• applied chemistry, biochemistry and chemical engineering
  • applied physics
  • biotechnology
  • electrical and mechanical engineering
  • instrumentation and sensors
  • materials technology
  • nuclear technologies
  • production and process technology
  • telecommunications and information technology

By extension, if any of the items that you intend to export fall within one or more of the following red flag areas, you will likely need to apply for a licence:

  • Viruses and pathogens or related research
  • Vaccine technology, which might be used to inoculate troops using chemical or biological weapons
  • Civil technology which could be used or adapted as a component for military purposes
  • Technology which could support activities in facilities which house weapons technology or delivery programmes, e.g., hardened underground facilities, low-energy signature or hermetically sealed buildings; vacuum systems; autonomous buildings
  • Ancillaries and support equipment at some facilities, including those which house uranium enrichment centrifuges or nuclear fuel reprocessing facilities, can be of concern even if the technology is itself ubiquitous
  • Toxic chemicals that can cause serious injury or death
  • Fissile materials, radioactive materials or equipment for their detection or handling
  • Materials characterisation equipment
  • Materials production techniques
  • Carbon fibre composites with specific tensile / compressive / modulus properties
  • High-nickel alloys (including high-grade aluminium alloys) with specific tensile / compressive / modulus properties
  • Uranium enrichment for non-civil nuclear energy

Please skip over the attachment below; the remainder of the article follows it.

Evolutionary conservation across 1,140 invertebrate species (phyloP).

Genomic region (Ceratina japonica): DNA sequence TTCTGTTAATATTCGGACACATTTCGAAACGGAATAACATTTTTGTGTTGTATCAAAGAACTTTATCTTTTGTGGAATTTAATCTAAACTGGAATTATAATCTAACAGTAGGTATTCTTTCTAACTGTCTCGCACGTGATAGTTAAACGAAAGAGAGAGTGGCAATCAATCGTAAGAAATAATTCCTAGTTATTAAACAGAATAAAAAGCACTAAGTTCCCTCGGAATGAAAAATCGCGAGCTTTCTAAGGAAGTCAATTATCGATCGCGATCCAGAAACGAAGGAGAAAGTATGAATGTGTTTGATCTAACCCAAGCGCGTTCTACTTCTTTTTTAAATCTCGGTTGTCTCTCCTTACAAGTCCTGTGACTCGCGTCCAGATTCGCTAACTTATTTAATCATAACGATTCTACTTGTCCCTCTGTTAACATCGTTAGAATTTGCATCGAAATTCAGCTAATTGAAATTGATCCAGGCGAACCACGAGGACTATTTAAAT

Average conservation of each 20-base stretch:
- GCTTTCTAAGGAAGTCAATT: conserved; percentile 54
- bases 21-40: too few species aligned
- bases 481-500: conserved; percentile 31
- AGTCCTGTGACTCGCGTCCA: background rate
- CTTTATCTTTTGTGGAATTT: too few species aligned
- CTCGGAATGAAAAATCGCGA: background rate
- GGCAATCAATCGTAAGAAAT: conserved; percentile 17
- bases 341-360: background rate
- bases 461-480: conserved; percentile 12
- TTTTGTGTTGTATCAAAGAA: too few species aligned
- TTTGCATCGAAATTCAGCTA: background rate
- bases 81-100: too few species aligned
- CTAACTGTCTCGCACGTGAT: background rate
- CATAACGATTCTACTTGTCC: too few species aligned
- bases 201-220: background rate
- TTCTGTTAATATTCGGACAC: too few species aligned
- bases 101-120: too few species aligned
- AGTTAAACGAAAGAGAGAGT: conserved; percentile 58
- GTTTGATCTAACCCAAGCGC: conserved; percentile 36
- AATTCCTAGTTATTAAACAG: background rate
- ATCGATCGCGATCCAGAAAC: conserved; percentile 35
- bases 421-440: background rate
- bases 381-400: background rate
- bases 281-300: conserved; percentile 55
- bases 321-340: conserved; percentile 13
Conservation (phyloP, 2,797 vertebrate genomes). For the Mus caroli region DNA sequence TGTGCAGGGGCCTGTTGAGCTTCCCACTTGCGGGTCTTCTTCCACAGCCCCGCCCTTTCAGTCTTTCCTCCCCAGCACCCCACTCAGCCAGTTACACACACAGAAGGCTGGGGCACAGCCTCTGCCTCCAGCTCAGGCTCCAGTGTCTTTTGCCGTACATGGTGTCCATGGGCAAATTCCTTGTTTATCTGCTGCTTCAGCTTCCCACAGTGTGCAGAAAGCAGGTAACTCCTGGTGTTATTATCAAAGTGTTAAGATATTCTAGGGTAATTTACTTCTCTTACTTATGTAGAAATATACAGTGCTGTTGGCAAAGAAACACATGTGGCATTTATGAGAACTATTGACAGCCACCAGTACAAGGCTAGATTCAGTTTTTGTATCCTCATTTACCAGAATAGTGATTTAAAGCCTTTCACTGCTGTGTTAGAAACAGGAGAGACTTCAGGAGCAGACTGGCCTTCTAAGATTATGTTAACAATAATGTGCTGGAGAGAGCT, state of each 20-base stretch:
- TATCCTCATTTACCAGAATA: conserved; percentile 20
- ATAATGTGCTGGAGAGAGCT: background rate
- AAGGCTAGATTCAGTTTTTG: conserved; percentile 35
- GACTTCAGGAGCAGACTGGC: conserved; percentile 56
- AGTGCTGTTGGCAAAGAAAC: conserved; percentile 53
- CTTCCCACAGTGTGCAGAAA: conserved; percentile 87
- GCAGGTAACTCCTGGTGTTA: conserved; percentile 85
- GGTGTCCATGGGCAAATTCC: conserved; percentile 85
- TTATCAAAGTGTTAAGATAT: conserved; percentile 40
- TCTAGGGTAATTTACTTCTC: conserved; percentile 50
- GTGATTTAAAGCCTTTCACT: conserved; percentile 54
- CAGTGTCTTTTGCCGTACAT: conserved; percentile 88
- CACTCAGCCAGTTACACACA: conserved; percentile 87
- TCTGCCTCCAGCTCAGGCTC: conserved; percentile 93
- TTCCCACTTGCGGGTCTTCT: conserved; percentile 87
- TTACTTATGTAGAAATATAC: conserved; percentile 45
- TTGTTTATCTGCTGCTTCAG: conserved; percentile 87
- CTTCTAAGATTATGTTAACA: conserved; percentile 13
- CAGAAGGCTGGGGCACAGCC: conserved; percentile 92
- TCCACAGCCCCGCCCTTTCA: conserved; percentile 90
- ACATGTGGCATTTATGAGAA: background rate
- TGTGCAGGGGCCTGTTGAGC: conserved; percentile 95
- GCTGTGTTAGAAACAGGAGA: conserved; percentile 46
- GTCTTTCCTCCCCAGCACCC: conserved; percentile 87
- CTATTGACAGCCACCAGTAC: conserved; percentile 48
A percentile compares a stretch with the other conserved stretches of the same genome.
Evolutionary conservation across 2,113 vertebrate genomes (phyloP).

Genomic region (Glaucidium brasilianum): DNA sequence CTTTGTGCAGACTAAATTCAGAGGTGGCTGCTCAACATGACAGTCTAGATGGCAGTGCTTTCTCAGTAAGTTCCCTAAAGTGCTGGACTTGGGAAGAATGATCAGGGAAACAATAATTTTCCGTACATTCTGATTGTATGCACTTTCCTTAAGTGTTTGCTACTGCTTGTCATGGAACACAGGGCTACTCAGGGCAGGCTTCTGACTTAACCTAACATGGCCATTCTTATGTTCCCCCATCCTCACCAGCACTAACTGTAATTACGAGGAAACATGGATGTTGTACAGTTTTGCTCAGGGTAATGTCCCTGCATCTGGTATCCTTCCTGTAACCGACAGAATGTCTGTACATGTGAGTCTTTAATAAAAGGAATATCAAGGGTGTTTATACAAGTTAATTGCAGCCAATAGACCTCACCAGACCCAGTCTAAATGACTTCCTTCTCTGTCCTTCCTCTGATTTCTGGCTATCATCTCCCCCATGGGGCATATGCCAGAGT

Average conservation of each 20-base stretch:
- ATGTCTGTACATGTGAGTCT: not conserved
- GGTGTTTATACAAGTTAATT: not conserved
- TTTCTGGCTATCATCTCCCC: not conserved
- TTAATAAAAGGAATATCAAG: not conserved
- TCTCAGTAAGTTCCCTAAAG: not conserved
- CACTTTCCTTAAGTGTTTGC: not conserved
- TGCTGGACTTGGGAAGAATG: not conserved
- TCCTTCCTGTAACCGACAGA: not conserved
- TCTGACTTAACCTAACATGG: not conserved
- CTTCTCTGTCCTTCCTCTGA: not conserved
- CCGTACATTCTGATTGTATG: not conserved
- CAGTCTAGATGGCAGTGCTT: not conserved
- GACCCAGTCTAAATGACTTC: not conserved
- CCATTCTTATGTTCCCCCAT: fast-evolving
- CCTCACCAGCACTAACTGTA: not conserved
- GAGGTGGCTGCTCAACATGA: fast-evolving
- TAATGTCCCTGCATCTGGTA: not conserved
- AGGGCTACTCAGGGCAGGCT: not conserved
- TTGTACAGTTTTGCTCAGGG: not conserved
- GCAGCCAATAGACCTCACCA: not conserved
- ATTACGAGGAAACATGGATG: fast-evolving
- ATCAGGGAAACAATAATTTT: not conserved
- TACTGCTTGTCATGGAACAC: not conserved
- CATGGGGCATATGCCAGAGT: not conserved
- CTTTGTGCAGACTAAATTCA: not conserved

• High-grade radioactive material
  • Unmanned equipment (even if used only for atmospheric research)
  • Optoelectronics (lasers)
  • Ocean bottom survey equipment
  • Hydrophones or sonar equipment
  • Ground penetrating radar
  • Stealth technology
  • Electromagnetic absorption
  • Missiles, rockets, and related technology (high-performance materials, guidance systems, propellants etc.)
  • Autonomous vehicles, including unmanned aerial vehicles (UAVs) and associated technology
  • Space qualified goods, software, or technology (>100km over Earth surface operation)

Key questions to ask yourself include:

  • Have I checked my activities against the UK Strategic Export Control Lists (UK SECL) to confirm or rule out matches to any items to be used or produced?
  • Is the subject matter of my activities inherently sensitive or hazardous?
  • Have I assessed the potential risks concerning the standing, actions and intentions of involved parties?
  • Are any of the parties or countries involved in my activities subject to embargoes or financial, trade or other sanctions and controls?
  • Will I be using any specialised goods, software or technology of foreign origin?


US Export Controls

If you are collaborating with any party located or operating in the United States, or if you are planning to use certain goods, software or technology that originate from or have been transferred to you from the US, your project may be subject to US Export Controls. Please see the College's US Export Controls web page and the Export Control FAQs page for more information.